The numbers of offenders with prior misdemeanour convictions are likely undercounted because we did not have status information about juveniles sentenced to probation nor did we have information about persons who were convicted but not sentenced to probation or incarceration (eg, those sentenced only to pay a fine). It is also possible (though unlikely) that some of the offenders with a prior felony had their gun rights reinstated. Finally, it is also important to remember that this is a prison population. As such, our findings may not generalise to offenders who avoid imprisonment.
However, our sample comes from a large national survey of state prison inmates and contains extensive information on their prior criminal history. In addition, we have focused on the population that is most likely to be affected by the policy changes we considered by including only offenders who used a firearm in their current offence.
Our findings indicate that stricter gun ownership laws in states with the lowest standards would have made firearm possession illegal for many who used a gun to commit a crime. We are uncertain about the degree to which stricter legal standards for firearm possession might deter criminal gun possession and use. But, adding barriers for the acquisition of guns by high-risk persons is an underused potential intervention.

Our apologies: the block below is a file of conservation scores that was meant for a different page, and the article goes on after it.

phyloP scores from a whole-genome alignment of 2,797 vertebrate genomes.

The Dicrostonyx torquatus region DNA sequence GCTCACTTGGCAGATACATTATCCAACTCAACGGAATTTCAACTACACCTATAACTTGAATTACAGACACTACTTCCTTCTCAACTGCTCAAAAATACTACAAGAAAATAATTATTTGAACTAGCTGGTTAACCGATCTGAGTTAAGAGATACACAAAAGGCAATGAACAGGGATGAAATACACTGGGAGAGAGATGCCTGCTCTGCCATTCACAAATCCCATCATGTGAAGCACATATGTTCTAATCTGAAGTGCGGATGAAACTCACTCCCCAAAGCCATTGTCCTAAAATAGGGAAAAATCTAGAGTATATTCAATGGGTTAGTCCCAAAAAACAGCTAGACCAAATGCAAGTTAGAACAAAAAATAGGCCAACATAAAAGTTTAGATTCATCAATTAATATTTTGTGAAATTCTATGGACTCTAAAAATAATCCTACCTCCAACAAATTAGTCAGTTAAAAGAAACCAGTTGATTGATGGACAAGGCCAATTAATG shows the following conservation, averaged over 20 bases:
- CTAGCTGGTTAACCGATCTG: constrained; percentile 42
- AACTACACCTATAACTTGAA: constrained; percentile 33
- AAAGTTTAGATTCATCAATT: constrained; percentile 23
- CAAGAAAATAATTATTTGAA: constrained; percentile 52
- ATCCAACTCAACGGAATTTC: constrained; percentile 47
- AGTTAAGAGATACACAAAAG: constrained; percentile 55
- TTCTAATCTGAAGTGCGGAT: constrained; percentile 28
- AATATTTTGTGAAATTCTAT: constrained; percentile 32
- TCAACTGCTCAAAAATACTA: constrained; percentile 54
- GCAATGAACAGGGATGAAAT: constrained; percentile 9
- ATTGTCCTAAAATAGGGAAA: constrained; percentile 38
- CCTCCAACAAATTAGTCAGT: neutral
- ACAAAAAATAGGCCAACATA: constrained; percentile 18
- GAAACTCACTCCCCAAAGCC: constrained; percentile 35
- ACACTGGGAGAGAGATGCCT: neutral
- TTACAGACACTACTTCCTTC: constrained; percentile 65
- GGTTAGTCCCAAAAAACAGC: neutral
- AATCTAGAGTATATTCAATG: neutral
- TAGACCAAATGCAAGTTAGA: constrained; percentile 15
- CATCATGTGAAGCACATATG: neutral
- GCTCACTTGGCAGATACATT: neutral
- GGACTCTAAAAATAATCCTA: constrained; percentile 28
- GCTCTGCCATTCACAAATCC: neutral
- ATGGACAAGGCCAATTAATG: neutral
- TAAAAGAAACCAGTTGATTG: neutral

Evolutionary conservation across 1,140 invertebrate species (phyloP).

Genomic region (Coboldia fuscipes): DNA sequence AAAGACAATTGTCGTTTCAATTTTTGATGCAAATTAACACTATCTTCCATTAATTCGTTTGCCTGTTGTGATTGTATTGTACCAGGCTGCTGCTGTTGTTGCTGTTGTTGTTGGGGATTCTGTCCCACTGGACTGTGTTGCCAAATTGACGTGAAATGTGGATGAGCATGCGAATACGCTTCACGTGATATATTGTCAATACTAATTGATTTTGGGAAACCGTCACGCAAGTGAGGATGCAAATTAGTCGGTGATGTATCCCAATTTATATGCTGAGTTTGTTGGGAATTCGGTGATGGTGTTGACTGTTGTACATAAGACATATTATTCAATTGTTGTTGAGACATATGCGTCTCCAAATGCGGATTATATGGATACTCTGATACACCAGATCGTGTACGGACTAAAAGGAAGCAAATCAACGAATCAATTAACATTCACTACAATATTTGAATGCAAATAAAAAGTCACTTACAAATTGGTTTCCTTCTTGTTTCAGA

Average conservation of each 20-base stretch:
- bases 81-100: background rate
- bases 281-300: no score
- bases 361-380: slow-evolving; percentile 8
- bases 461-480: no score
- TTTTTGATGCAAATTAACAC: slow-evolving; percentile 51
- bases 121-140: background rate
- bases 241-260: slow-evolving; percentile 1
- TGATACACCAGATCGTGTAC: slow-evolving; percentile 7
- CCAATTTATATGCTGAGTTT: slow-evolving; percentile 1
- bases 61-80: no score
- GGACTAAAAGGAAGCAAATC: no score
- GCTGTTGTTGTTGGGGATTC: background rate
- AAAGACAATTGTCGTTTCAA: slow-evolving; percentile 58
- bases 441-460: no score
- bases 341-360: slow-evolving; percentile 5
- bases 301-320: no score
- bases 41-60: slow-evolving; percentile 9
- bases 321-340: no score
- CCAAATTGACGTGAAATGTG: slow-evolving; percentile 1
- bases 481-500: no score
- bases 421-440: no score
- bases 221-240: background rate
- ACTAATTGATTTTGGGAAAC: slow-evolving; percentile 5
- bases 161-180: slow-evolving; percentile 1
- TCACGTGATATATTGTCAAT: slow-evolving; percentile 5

What is already known on the subject
Guns in the hands of high-risk individuals present a serious threat to public safety.
Among high-income countries, the USA is unique in its extraordinarily high rate of firearm homicides.
US federal law establishes minimum criteria for who may legally purchase and possess firearms; state laws vary widely in this regard.
What this study adds
This study is the first to use data on incarcerated gun offenders' age and criminal histories to examine the potential benefits from strengthening the criteria for legal firearm possession.
Nearly three of every 10 gun offenders in the 13 US states with the least stringent criteria for legal gun ownership would have been prohibited from purchasing or possessing a firearm when they committed their most recent offence if their states had more restrictive laws in place.
Offenders for whom access to firearms was legal under current standards were five times more likely to have obtained their gun from a gun store or pawnshop than were offenders who were prohibited under current state or federal law.
Funding This study was funded by a grant from The Joyce Foundation. Grant no: 07-30160.
Competing interests None.
Ethics approval Ethics approval was provided by the Johns Hopkins Bloomberg School of Public Health Institutional Review Board.
Provenance and peer review Not commissioned; externally peer reviewed.
Data sharing statement The study analyses data from a publically-available secondary database.